We can’t feed the hungry without SNAP
Minnesotans not experiencing food insecurity may be surprised to learn that hunger rates are at an all-time high, having matched and, in some instances, surpassed even peak pandemic levels. Food shelf visits continue to increase as more Minnesotans struggle to afford still-high grocery prices on top of rising energy, gas and housing costs. This combined with the ending of pandemic-era state and federal financial assistance has brought the much feared ‘hunger cliff’ right to our doorstep.
More can be done at the state level to strengthen our emergency food system while working toward a future where fewer Minnesotans rely on it in the first place. At the federal level, with adeadline to reauthorize a new five-year Farm Bill fast approaching, our focus is on protecting the Supplemental Nutrition Assistance Program, known as SNAP, from further cuts, restrictions and other efforts to weaken what is the most effective anti-hunger program in our country’s history.
For every meal that food banks like Second Harvest Heartland provide, SNAP provides nine. That is why we recently launched our first-ever paid advocacy campaign in support of the program, and it’s why we have invested in SNAP outreach, helping eligible neighbors navigate the complex application process and successfully enroll for benefits,increasing so-called take-up rates for this life-saving program.
Without SNAP, even more Minnesotans would depend on our state’s network of food shelves to eat, further stressing a system that is already operating at or even beyond full capacity and depriving local retailers of the spending that SNAP generates in their communities.
What does all this have to do with the Farm Bill? While this legislation does include important funding for farmers, ranchers and other producers, over 80% of the bill is dedicated to federal food assistance programs, with SNAP accounting for the vast majority of that spending. The program dates to the Great Depression, when Congress first created the “Federal Surplus Relief Corporation” to assist both struggling farmers and hungryAmericans by purchasing farm commodities and distributing them directly to hunger relief agencies. In 1939, this was revamped as part of Roosevelt’s New Deal and became known as the “Food Stamps Plan” — literally orange and blue stamps used to purchase basic necessities. After undergoing many changes, it was eventually renamed as the Supplemental Nutrition Assistance Program in the 2008 Farm Bill, and it now serves more than 41 million Americans per year.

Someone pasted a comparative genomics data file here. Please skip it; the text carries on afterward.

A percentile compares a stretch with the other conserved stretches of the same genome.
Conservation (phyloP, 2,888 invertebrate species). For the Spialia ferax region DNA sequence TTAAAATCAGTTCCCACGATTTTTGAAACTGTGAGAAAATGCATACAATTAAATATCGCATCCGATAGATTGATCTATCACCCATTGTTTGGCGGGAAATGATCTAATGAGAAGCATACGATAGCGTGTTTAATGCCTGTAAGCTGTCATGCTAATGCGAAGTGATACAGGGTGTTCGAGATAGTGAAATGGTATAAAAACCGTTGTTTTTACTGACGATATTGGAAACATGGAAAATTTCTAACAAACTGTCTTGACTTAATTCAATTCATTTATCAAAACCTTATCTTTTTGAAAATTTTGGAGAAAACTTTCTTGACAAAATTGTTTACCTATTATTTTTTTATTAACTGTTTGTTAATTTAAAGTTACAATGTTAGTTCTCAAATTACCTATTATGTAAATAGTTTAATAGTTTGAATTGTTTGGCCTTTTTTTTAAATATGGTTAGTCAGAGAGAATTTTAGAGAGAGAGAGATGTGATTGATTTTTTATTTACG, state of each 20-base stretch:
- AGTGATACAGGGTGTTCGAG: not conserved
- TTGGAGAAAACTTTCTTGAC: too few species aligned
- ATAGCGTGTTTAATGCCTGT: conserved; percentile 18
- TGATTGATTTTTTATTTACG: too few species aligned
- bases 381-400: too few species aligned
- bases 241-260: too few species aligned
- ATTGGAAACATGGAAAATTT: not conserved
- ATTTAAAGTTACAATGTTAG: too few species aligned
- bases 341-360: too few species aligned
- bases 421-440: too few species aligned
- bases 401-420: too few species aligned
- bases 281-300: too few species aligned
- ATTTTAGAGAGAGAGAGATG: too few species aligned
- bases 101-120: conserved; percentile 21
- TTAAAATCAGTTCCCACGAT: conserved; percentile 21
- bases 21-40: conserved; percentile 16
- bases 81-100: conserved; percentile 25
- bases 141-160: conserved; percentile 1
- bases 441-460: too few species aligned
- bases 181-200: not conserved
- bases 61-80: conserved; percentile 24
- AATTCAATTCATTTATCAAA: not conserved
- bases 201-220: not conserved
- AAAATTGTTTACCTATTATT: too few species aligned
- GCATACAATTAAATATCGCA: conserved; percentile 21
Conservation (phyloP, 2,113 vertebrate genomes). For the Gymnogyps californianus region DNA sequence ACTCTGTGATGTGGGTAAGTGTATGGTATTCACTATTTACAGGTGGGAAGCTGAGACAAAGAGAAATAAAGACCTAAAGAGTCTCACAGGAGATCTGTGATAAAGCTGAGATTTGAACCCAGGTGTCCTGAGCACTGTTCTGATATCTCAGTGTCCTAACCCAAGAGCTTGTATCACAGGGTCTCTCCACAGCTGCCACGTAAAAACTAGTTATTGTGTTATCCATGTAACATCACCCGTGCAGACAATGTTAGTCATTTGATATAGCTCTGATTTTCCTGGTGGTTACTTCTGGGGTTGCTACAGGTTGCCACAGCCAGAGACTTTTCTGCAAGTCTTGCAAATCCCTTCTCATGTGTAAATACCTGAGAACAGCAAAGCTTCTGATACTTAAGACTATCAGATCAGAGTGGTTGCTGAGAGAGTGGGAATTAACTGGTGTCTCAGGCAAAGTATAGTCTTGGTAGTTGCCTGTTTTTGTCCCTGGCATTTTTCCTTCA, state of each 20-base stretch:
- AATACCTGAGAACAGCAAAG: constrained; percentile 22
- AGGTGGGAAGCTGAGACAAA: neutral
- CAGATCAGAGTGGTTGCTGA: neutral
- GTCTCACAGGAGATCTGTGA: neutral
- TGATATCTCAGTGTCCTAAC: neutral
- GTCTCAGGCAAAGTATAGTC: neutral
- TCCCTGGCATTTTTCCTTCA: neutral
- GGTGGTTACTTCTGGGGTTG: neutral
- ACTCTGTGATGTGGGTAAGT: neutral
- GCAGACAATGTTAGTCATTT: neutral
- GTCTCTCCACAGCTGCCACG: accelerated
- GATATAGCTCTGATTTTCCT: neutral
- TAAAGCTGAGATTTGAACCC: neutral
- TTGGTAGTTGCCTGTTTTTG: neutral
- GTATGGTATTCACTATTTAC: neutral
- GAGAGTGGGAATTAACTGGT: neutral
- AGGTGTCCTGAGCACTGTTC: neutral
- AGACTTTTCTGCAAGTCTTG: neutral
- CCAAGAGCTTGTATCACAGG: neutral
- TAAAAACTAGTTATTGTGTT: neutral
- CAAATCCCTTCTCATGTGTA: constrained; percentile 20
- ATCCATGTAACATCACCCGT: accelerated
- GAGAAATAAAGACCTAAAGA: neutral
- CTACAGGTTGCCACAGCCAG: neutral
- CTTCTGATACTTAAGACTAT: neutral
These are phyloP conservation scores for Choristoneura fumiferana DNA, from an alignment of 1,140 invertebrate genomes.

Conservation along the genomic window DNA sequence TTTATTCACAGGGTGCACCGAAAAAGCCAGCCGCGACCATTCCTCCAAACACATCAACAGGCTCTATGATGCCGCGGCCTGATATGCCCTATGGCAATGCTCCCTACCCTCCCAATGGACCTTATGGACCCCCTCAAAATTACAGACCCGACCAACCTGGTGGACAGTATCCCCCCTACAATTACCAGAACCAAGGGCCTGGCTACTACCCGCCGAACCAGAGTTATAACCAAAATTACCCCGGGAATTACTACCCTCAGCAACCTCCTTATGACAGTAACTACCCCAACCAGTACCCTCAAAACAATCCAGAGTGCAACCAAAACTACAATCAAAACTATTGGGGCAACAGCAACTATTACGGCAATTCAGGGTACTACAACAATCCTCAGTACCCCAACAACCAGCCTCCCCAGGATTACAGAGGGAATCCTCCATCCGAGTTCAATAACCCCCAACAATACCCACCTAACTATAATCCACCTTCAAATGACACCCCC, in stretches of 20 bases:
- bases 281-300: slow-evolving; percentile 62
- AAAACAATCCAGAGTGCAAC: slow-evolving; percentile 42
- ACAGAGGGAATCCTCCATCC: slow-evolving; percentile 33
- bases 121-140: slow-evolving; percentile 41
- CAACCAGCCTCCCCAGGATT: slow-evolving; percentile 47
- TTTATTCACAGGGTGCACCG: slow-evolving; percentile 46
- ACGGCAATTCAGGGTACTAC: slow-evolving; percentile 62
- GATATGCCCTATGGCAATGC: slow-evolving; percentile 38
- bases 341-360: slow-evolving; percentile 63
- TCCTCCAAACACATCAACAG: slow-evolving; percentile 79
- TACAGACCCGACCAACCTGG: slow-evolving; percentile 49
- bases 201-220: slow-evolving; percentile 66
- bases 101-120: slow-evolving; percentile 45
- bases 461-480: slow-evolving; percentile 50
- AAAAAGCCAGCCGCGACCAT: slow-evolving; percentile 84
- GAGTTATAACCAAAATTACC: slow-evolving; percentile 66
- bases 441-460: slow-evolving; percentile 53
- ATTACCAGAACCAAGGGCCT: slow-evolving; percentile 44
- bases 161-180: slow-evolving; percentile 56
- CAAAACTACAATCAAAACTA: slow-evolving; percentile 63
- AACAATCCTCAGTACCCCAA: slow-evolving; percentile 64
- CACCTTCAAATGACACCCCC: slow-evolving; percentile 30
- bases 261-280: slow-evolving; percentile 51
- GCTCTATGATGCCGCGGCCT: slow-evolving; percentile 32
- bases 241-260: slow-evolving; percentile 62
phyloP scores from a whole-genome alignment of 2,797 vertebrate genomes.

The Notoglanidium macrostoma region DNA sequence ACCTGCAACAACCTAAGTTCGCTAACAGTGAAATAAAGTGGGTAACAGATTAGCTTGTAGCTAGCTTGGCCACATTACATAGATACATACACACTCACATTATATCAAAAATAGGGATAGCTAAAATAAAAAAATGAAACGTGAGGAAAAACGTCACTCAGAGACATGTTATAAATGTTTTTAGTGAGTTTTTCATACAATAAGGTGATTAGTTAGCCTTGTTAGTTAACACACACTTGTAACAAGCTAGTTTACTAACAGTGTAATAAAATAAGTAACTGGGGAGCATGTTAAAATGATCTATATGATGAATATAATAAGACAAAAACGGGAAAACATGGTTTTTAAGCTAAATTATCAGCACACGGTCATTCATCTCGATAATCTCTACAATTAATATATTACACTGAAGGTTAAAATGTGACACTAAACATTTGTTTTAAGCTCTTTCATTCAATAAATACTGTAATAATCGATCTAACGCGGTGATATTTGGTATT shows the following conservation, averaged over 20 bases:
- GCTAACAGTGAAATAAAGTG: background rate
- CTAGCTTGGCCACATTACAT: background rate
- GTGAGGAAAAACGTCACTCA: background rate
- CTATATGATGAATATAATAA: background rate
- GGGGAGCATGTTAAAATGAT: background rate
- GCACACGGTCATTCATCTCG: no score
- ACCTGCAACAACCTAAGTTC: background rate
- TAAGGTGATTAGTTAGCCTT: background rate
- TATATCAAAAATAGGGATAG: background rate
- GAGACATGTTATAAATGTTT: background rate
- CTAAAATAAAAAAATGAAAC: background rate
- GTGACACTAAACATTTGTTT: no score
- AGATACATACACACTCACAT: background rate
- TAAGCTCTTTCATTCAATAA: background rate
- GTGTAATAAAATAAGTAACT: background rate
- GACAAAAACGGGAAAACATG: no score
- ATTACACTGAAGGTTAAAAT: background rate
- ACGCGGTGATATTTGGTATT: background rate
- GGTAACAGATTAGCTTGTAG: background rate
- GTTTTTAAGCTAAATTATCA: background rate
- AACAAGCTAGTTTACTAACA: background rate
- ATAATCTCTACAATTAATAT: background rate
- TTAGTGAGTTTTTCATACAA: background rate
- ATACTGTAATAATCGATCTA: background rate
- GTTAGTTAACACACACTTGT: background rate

Given the enormous reach of this highly-effective anti-hunger program, we are alarmed by calls from some on the political extremes who want to see SNAP significantly cut or even eliminated in the name of deficit reduction — a foolish economic proposition, as I pointed out with some interest on the site formerly known as Twitter.
This would be especially devastating for greater Minnesota, home to nine of the 10 counties with the state’s highest poverty rates. . More than half of Minnesota’s SNAP participants live in greater Minnesota, despite accounting for less than half of the state’s total population. Given the stress local economies in greater Minnesota are facing due in part to declining populations, SNAP dollars also generate more economic activity in those communities than anywhere else, returning an estimated $2 for every $1 spent. Which means further restrictions or cuts would hurt Minnesotans facing food insecurity while also harming local economies. It’s a lose-lose proposition.
In our view, the conversation around further restrictions (sometimes referred to as “work requirements”) was settled in the debt deal agreed to and passed earlier this summer. Congress must now focus on passing a Farm Bill that provides an adequate safety net for both those who produce our food and those who can’t otherwise afford to eat it. That is why we are calling on our state’s Agriculture Committee delegation – both U.S. Sens. Amy Klobuchar and Tina Smith, as well as U.S. Reps. Angie Craig and Brad Finstad, who chairs the crucial Nutrition Subcommittee in the House — to oppose any effort to further limit participation by eligible Minnesotans in the SNAP program.
We are already operating around the clock to source and distribute food to a network of more than 1,500 food shelves and program partners, the majority of whom are already maxed out due to record demand — and this is before accounting for the potentially devastating impact of a federal government shutdown in the coming days or weeks. We literally cannot afford to do more — which means such cuts would have a devastating impact on our state, especially communities throughout greater Minnesota.
Instead, let’s work to end hunger, together.
To learn more, please visit 2harvest.org/action.